Game Master Basics

Pathfinder Society (Second Edition) Guide to Organized Play -> Game Master

Running Pathfinder Society games is similar to running a home campaign with a few house rules established by campaign leadership. In addition to GM Basics, be sure to familiarize yourself with the contents of the Welcome to Pathfinder Society, Community Standards and Expectations, and Player Basics. You need to know what players know, what their expectations are, and how their characters are created, played, and advanced.

What Is A GM?

A Game Master (GM) is the person who presents the story, adjudicates the rules, and establishes the parameters of the player’s exploration. A GM’s duty is to provide a fair and fun game for all involved, including themselves. In the Pathfinder Society, a GM has a few other duties, listed in Your Duties as a Game Master below.

Who Can Be A Game Master?

Anyone with a valid Organized Play ID can run Pathfinder Society adventures. As local Pathfinder Society groups and the campaign as a whole benefit as the pool of Game Masters increases, the venture-officer network provides support and guidance for any who want to GM. 

Your Duties As Game Master

As a Pathfinder Society GM, you have the following duties:

  • Communicate with your local event coordinator. 
  • Prepare an adventure to offer to players, including gathering the necessary supplies such as maps, miniatures, and reference materials.
  • Provide a welcoming environment for players.
  • Deliver session results to the player via established recording mechanisms.
  • Report the results of the game.

Where Can I Buy Adventures?

Paizo produces two categories of adventures, available for purchase at

Pathfinder Society adventures, including quests, scenarios, and bounties, generally release during the last week of each month. Current production rates include two new scenarios and one bounty monthly, with additional Society content released periodically throughout the year. These adventures are written expressly for use in the Pathfinder Society campaign.

Pathfinder Adventures, including Adventure Paths, Modules, and Stand-alone adventures, are produced monthly. These adventures are oftentimes sanctioned for use in the Pathfinder Society campaign. Information on how to incorporate them into your Society experience is found on each product’s description page at (See Types of Adventures for more about these products.)

Before the Adventure

Reviewing Chronicles

If time permits, GMs and Event Coordinators should spend a few minutes reviewing players’ Chronicles at the start of an event slot. These reviews can happen for a variety of reasons. For example, GMs might need to check to the Adventure Summary section to learn what a character did in a previous adventure, and GMs and Coordinators can review Chronicles to ensure that they are filled out correctly. These reviews can help ensure that players understand the rules of Pathfinder and the Pathfinder Society Campaign, as well as catch the errors that naturally crop up in the course of play.  (See “Dealing with Chronicle Errors” for more on this.)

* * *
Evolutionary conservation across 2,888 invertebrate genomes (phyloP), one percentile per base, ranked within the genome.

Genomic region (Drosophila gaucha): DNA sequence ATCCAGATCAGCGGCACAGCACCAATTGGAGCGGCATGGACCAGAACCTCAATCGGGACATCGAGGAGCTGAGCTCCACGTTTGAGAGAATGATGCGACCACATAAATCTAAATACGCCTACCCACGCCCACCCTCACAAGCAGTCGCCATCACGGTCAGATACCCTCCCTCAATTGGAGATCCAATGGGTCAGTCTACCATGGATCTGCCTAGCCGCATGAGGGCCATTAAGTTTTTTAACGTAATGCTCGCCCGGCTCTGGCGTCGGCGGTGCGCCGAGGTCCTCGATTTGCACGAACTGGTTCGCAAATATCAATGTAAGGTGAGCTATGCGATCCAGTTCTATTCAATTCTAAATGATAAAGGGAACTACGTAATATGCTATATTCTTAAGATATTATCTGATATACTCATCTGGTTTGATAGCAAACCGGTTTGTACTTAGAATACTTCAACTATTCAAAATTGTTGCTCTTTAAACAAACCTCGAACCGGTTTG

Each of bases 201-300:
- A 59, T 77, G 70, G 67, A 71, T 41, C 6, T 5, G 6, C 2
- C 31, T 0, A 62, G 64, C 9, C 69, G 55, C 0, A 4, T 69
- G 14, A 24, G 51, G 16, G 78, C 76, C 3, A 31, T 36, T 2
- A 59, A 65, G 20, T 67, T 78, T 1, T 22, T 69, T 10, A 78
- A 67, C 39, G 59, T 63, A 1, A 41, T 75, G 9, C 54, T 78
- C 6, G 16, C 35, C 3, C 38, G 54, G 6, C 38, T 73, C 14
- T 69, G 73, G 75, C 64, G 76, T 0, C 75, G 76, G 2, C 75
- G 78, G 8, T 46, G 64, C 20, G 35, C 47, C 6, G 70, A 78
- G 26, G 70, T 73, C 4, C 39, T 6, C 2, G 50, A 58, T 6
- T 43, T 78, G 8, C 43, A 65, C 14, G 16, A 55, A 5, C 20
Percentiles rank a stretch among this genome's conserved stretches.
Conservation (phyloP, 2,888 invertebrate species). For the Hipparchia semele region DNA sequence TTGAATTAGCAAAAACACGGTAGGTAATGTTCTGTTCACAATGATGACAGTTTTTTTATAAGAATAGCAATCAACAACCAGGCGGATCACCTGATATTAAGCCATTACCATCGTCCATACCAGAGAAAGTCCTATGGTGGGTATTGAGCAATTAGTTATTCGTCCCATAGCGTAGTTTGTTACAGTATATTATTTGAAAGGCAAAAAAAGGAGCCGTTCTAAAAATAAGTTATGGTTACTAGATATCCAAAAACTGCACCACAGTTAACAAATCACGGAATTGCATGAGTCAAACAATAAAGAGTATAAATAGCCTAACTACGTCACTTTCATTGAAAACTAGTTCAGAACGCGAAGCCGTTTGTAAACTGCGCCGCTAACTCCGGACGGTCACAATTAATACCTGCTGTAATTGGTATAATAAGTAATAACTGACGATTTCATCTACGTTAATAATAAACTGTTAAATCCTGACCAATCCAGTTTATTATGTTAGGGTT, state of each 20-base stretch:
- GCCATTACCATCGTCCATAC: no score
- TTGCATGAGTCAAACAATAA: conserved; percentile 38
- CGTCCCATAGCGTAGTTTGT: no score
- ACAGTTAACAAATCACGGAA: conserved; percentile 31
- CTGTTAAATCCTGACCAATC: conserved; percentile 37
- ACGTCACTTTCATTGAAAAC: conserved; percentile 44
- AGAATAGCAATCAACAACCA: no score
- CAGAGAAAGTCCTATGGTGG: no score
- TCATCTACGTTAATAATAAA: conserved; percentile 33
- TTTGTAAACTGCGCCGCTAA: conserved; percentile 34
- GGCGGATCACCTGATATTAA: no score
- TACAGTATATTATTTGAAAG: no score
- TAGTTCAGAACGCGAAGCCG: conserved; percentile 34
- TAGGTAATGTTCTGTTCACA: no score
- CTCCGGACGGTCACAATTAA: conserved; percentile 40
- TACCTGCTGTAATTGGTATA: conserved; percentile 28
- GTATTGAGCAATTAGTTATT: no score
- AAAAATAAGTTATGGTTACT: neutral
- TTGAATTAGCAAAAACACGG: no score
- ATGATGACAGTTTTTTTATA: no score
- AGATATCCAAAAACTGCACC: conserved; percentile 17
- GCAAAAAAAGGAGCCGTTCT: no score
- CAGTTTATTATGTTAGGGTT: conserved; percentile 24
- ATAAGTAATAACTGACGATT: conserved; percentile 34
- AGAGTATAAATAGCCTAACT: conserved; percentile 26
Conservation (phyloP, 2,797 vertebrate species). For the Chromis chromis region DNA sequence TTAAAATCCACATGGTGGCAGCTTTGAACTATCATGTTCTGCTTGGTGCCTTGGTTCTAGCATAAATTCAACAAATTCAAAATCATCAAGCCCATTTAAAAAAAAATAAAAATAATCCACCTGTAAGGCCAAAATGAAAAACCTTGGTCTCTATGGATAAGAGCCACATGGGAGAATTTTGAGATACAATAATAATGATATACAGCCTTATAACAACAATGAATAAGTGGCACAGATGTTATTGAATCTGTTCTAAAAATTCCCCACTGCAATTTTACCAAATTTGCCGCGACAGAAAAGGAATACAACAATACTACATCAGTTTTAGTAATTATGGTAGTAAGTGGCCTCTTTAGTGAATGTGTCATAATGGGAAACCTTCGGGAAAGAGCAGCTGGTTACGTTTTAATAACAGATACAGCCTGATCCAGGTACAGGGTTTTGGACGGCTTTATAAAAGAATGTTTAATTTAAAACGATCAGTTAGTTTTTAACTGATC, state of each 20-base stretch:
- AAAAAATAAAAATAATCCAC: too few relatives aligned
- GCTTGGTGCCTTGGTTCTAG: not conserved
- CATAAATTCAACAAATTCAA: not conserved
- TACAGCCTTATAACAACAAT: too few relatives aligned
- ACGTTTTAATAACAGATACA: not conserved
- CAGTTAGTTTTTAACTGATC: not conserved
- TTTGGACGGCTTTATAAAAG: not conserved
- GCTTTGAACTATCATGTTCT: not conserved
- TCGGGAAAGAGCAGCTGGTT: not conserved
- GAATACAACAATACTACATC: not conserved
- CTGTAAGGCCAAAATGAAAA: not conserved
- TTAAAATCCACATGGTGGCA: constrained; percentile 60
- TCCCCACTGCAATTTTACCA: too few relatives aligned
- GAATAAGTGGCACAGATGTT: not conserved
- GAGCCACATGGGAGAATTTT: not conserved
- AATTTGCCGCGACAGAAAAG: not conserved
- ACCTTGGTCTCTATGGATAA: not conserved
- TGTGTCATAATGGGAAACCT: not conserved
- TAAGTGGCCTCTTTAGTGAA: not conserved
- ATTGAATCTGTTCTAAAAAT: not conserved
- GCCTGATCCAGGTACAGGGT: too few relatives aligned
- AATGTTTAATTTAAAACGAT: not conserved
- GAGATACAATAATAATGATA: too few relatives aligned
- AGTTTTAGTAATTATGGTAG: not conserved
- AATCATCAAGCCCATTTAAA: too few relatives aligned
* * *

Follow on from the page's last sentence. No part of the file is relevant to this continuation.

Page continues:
Challenge Points

In a typical home game, the PCs would all be the same level and face challenges tailored to their level. In an organized play environment, though, there needs to be more flexibility to make it easier for players whose characters are of different levels to participate in the same adventure.

Each scenario or quest will list the levels of characters able to play in it, as well one or more level ranges within the adventure.  If an adventure has more than 2 level ranges each table must choose 2 adjacent level ranges for that adventure.  Only Characters of a level that falls within those two level ranges can play in that adventure at that table.

GMs should adjust the scenario before play begins, following the steps below.

1.  Calculating Challenge Points

To calculate the number of Challenge Points the party represents, take the following steps.

  • Record the PCs’ levels. The number of Challenge Points that each PC contributes is based only on their character levels.  
  • Determine the Adventures “Base Level”.  The base level is the lowest level allowed to play at that table.
  • Convert the PCs’ levels to Challenge Points.   Table 1 below notes how many Challenge Points each PC of a given level represents.

Table 9-1: Challenge points

Character LevelChallenge Points
Base Level2
Base Level +13
Base Level +24
Base Level +36

For example, an adventure for levels 1-4  would have a Base Level of 1.  So a 2nd-level PC in such an adventure has a level of Base Level + 1, and by the chart, contributes 3 Challenge Points. A party of five PCs levels 1, 2, 3, 4, and 4 would contribute 2, 3, 4, 6, and 6 points respectively.

  • Total the PCs’ Challenge Points. 
  • If playing a table with fewer than 4 PCs, use the following chart to determine what level of Pregens to add, and how many additional challenge points.

Table 9-2: Adding Pregens

PCsCPPregensCP adj.
12<82 lvl 1 pregens+4
28+2 lvl 3 pregens+8
3<121 lvl 1 pregen+2
312+1 lvl 3 pregen+4
32<82 lvl 3 pregens+4
28+2 lvl 5 pregens+8
3<121 lvl 3 pregen+2
312+1 lvl 5 pregen+4
52Any2 lvl 5 pregens+4
3Any1 lvl 5 pregen+2